This year's Venice Film Festival seemed to carry a special soundtrack, like a mixtape of our collective thoughts and hopes and wishes. For a future where we are finally able to learn from our past and stop thinking that our opinions count individually. For a world where we will discover, finally, a middle ground in shades of grey, instead of living everything in either black or white.
Here is my Venezia 75 Mixtape.Read More
It is immediately clear, from the beautiful black and white shots and the poetically intimate details that 'Roma' is a very personal film for Alfonso Cuarón. At times, the real-life inspired story of a middle class family in the Colonia Roma neighborhood of Mexico City, told through the eyes of their housekeeper Cleo, felt so private, so confidential, it seemed like I was intruding on something really special. But I still could not bring myself to look away, I didn't want to stop watching, I also didn't want the film to end because for more than two hours, Cuarón paid homage to womanhood. It takes a big man to do that and an even bigger filmmaker to get the message across.Read More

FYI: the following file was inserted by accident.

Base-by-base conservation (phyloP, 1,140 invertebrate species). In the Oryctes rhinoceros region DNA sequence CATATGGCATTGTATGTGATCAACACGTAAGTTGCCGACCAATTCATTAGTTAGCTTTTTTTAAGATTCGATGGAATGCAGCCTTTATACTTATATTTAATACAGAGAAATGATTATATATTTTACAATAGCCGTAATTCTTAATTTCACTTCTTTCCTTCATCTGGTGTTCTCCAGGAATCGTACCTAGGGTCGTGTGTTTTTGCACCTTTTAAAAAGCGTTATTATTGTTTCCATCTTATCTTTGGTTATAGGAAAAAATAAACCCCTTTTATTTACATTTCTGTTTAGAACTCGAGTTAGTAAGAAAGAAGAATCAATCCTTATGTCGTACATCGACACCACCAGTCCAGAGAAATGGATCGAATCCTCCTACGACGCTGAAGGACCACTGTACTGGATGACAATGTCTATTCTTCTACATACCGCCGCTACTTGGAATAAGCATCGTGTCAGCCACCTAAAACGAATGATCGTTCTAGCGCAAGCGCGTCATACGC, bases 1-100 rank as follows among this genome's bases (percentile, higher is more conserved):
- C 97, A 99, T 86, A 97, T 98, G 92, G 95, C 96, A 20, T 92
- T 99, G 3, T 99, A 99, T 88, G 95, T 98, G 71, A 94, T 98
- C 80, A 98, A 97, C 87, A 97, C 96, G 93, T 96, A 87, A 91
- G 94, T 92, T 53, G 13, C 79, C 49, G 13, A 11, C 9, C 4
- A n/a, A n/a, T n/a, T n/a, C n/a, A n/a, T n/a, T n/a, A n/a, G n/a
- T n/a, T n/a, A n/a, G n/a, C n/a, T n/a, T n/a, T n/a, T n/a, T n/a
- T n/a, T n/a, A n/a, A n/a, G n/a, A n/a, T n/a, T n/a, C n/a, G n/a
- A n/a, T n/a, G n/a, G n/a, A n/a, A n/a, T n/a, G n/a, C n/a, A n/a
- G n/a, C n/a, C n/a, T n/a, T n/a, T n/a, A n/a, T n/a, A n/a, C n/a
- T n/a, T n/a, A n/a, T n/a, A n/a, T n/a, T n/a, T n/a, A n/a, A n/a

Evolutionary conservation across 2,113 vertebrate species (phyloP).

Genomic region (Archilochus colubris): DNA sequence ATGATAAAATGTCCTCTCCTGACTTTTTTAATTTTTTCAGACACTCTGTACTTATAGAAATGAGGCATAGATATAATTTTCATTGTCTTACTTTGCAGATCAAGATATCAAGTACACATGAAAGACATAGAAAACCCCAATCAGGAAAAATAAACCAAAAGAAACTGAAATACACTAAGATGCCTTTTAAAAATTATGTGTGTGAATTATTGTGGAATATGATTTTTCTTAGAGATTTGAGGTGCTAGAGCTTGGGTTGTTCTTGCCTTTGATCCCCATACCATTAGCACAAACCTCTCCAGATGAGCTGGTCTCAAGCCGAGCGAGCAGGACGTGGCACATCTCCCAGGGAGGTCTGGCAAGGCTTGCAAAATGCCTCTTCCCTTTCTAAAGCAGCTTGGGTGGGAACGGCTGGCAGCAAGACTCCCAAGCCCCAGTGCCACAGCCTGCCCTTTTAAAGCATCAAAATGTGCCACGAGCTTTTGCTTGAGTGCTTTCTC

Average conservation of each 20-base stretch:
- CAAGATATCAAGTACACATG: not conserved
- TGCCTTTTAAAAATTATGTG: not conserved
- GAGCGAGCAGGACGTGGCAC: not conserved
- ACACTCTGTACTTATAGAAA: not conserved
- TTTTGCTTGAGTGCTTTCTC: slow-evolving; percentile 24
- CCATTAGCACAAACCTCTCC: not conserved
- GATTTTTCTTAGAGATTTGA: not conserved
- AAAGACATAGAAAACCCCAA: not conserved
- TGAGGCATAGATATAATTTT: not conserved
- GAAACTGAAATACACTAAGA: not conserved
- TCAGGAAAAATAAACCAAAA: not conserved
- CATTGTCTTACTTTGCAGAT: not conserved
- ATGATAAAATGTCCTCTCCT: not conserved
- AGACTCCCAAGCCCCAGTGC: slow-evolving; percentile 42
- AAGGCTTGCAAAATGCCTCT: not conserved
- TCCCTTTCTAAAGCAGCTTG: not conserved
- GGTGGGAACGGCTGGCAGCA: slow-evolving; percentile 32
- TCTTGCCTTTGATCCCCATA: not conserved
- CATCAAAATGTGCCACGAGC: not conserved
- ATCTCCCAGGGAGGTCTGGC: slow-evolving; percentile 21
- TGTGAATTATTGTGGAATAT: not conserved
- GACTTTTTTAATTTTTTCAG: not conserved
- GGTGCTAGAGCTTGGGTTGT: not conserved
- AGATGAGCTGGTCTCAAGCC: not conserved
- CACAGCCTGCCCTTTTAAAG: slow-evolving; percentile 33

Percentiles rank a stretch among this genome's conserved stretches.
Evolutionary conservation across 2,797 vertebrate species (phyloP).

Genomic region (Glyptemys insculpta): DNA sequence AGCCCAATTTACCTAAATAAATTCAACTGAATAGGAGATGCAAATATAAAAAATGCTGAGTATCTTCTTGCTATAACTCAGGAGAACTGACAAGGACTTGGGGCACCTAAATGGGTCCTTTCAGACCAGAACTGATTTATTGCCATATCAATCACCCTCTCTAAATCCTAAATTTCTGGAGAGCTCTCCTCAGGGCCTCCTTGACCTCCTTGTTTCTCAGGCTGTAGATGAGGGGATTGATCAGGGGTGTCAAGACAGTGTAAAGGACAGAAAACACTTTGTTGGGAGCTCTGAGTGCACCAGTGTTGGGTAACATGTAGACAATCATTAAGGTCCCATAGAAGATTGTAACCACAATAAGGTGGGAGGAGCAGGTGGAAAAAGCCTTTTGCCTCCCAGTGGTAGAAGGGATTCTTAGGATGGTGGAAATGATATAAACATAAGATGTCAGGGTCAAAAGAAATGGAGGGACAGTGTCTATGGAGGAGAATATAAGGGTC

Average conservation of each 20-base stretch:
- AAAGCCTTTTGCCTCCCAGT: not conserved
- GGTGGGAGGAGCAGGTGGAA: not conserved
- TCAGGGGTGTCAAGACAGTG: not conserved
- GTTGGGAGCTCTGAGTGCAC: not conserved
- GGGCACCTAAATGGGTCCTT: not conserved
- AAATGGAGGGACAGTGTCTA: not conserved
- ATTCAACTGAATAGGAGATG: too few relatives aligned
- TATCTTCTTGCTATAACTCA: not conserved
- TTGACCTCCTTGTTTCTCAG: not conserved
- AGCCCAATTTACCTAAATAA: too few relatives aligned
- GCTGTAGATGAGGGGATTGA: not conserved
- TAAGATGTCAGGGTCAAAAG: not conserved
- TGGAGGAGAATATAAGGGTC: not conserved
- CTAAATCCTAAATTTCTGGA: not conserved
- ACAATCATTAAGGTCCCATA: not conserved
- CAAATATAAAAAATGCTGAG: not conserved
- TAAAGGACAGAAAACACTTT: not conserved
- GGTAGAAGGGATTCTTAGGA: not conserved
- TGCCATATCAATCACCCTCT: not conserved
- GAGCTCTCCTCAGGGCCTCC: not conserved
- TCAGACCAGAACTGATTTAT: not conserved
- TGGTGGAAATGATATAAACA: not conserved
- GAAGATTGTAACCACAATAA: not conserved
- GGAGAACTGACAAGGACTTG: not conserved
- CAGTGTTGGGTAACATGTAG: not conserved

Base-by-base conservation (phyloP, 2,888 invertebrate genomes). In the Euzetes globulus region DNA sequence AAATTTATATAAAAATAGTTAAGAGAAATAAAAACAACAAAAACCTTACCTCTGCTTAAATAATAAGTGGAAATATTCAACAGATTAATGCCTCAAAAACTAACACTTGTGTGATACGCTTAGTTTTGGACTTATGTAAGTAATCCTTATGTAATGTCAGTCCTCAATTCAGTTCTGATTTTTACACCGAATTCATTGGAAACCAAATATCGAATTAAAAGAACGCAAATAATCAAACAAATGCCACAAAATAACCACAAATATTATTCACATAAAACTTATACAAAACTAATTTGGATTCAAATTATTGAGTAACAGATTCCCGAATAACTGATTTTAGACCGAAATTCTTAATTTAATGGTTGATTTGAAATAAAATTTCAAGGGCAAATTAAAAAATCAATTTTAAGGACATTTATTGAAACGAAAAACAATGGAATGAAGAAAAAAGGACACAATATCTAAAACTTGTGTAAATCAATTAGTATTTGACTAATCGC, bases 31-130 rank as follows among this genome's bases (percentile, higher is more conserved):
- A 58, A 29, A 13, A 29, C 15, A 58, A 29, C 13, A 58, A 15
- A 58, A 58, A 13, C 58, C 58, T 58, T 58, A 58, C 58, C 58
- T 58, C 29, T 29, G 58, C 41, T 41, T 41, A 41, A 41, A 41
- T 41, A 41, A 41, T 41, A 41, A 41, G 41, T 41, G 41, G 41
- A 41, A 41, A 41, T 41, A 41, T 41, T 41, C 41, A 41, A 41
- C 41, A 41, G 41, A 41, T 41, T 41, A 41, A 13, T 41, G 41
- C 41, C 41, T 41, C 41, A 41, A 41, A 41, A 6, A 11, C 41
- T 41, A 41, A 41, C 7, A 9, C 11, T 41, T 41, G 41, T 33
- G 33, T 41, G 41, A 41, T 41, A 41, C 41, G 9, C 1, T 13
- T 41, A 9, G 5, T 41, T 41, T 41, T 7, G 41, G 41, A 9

Every meeting at this year’s Venice Film Festival has been a once-in-a-lifetime chance encounter for me. From chatting with the fabulous James Toback, to meeting his visionary producer Michael Mailer, from the relaxed junket on San Clemente island with Kirsten Dunst and the Rodarte sisters to sitting leisurely with artist Shirin Neshat at Villa degli Autori, from the wisdom of Argentinian filmmaker Lucrecia Martel to the Zen discipline and class of Maestro Ryuichi Sakamoto — it’s all been divine. There is no other word to describe it.
And yet, on the seventh day of the festival, another surprise awaited me. A cozy, wonderful junket with Jim Carrey and director Chris Smith, who together made a film that has quickly risen to my top five — alright top three actually — in Venice.Read More